When we think about a situation that leads to a finding of constructive dismissal, it is usually a situation where something has been taken away from an employee, such as key responsibilities, their title or earnings. However, in Damaso v. PSI Peripheral Solutions Inc. (“PSI”), Justice T. J. McEwen determined that an employer who gave additional duties to an employee breached the terms of the employment agreement resulting in the constructive dismissal of the employee and the award of 12 months notice.
Mr. Damaso was hired for the positions of Field Service Technician and Computer Technician. His duties and responsibilities were clearly set out in writing at the time of hire. Mr. Damaso’s employment continued for the next 10 years. However, changes to the business were required over time and in response to the economy. In Mr. Damaso’s tenth year of employment, the employer added to Mr. Damaso’s existing duties the role of IT Administrator but did not provide Mr. Damaso with any additional financial compensation despite his additional duties. Approximately 1 year later, Mr. Damaso was feeling overwhelmed with his new duties and approached the employer. He began to engage in conversations with his employer requesting a pay raise due to the additional functions he was performing and also informed the employer of his concerns regarding the level of work. The employer explained that due to the financial difficulties the company was experiencing, it could not provide a raise. Mr. Damaso informed the employer that he was not prepared to continue with the IT Administrator function. The employer decided to hire an independent contractor to take over the IT Administrator function. The employer instructed the independent contractor to change all of the passwords so that Mr. Damaso would not be able to independently access the company’s internal computer system, which was required for Mr. Damaso to perform his other duties. Approximately 1 month later, the employer provided Mr. Damaso with a letter informing him that his employment was being terminated in 12 months time and he was expected to continue performing all of his duties until his termination. Mr. Damaso went on disability leave for a few months and then pursued the employer for damages for constructive dismissal.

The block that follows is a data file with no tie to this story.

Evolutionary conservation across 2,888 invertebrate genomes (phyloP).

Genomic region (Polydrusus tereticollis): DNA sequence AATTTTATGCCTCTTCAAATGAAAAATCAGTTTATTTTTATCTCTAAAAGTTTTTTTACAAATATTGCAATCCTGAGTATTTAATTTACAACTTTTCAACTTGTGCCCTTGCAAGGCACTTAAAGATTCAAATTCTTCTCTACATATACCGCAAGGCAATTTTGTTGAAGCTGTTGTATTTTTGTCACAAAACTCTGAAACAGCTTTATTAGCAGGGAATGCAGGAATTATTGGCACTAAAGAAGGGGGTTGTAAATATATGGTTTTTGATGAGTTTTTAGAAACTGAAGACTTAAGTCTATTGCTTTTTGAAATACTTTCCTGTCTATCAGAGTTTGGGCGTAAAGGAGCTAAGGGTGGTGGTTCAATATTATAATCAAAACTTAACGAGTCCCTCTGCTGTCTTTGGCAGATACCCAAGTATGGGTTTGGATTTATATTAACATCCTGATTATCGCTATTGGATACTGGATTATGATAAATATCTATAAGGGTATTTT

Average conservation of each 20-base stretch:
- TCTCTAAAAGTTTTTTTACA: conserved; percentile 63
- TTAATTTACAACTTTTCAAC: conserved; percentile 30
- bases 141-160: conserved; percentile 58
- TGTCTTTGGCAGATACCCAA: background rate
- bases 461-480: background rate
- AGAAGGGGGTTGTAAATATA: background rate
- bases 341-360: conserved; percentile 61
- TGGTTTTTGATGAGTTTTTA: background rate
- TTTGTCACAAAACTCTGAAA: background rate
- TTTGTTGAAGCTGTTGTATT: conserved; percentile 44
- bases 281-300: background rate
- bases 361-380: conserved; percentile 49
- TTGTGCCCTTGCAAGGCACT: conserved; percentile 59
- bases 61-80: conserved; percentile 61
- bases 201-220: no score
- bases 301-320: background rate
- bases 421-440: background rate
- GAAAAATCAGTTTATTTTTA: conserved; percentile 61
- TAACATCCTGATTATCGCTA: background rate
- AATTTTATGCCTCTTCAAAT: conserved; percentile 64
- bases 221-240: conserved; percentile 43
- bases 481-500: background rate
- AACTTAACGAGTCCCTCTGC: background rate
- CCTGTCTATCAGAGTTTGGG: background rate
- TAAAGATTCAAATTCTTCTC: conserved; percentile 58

At Trial, the Court determined that Mr. Damaso had been constructively dismissed by his employer when his employer required that Mr. Damaso perform additional duties not agreed upon at the time of hiring and which created a level of work that the employer knew Mr. Damaso could not handle. The Court stated that the additional duties were overwhelming and prevented Mr. Damaso from being able to complete all of his tasks. The fact that the employer took away Mr. Damaso’s access to the server by changing the passwords also prevented Mr. Damaso from being able to perform his duties. The Court awarded Mr. Damaso 12 months notice and stated that he did not fail to mitigate his damages by refusing the 12 months of working notice proposed by the employer.
Lessons for Employers
Employers must be very careful when implementing changes to the terms of employment of its employees. Although the Courts will grant employees some flexibility to make changes to their business and the responsibilities of its employees, the changes must be reasonable and moderate. Fundamental changes that are implemented without enough notice to the employee may result in the constructive dismissal of the employee and the employer’s obligation to provide damages for notice. It is recommended that employers seek the guidance of Employment Law Lawyers prior to implementing any changes affecting an employee’s duties, work environment and or earnings to minimize liability going forward.
Lessons for Employees
Employees should be aware that changes implemented by their employer without enough advanced notice may lead to a claim for constructive dismissal and an award of damages. Not all changes will be enough to result in a constructive dismissal situation and the duty to mitigate or minimize ones losses may require the employee to continue working with the employer despite the change. To understand their rights and obligations, employees should seek out the advice of an Employment Law Lawyer as soon as they are informed of any changes to their employment. As agreeing to the changes and or going along with the changes without objecting may result in the employee losing their rights to damages for constructive dismissal, it is crucial that employees not delay in seeking legal advice to guide them through the legal maze that constructive dismissal situations present.
Minken Employment Lawyers is your source for expert advice and advocacy on today’s employment law issues. Whether you are an employer or employee, we can help. Contact us to see how.
Sign up for our e-Newsletter for the latest updates and case studies in employment law.